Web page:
Wednesday, June 10, 2009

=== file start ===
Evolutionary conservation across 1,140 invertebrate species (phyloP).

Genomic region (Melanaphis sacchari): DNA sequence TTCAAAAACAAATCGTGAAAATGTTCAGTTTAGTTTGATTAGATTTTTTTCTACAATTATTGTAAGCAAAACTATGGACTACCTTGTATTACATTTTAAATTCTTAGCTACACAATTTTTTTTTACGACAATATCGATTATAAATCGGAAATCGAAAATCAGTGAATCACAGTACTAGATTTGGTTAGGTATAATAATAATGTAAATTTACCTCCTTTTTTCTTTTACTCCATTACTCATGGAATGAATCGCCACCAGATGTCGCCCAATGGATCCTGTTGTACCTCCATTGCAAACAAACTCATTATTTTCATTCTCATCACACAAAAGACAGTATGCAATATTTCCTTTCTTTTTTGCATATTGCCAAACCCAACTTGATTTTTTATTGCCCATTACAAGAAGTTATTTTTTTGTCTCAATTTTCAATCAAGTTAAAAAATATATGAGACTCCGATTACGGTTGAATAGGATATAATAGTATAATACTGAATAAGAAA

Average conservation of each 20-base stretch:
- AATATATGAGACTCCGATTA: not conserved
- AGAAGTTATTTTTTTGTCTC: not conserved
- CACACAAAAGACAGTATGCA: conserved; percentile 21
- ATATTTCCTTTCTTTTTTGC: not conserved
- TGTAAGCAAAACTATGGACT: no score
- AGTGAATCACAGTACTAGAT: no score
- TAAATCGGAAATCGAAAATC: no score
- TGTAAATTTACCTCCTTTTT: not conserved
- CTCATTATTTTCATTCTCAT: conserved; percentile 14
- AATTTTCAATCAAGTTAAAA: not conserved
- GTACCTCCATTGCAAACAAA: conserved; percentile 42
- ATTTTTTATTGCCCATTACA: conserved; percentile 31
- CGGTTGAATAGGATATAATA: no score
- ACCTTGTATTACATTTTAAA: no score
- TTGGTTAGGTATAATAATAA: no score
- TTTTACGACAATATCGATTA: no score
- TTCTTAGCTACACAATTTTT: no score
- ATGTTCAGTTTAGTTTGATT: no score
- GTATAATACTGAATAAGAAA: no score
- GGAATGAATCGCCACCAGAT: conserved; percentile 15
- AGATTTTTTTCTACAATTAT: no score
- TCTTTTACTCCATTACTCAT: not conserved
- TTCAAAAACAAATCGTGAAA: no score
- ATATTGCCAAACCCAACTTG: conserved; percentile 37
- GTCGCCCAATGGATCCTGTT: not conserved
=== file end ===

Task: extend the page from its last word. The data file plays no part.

The L.A. Times has a profile of Frances Kroll Ring, F. Scott Fitzgerald's secretary during his harrowing exile in Hollywood shortly before his death. It's rather soft, and I get the sense that had she been asked she would have said waspish things about the quality of Fitzgerald's work in 1939 and 1940. Since it's impossible for us to appreciate him without viewing the fiction through the prism of myth, the burden rests on survivors like Ring. It's comforting that he returned to serious fiction writing and, ever conscious of history, penned a series of didactic letters to his daughter loaded with aphorisms more apt to be remembered by biographers and critics than a teenage girl. Myth aside, though, I can't take The Last Tycoon seriously -- it's not even a finished first draft, in which I find several structural problems (is this a first- or third-person narrative?) and more serious conceptual ones. Kathleen is the most innocuous of Fitzgerald's golden girls, and the mythologizing of a hack like Monroe Stahr confirms that the writer learned little about Hollywood from his infamous run-ins with Joseph L. Mankiewicz and Irving Thalberg. Maybe Fitzgerald would have fixed this stuff. It's all conjecture. On the other hand, the terse, brief stories he published in Esquire -- distillations of the Fitzgeraldian flourish without succumbing to imitations of nemesis Hemingway -- look better every year. If you can get copies of "The Lost Decade" or "Three Hours Between Planes," by all means read them.

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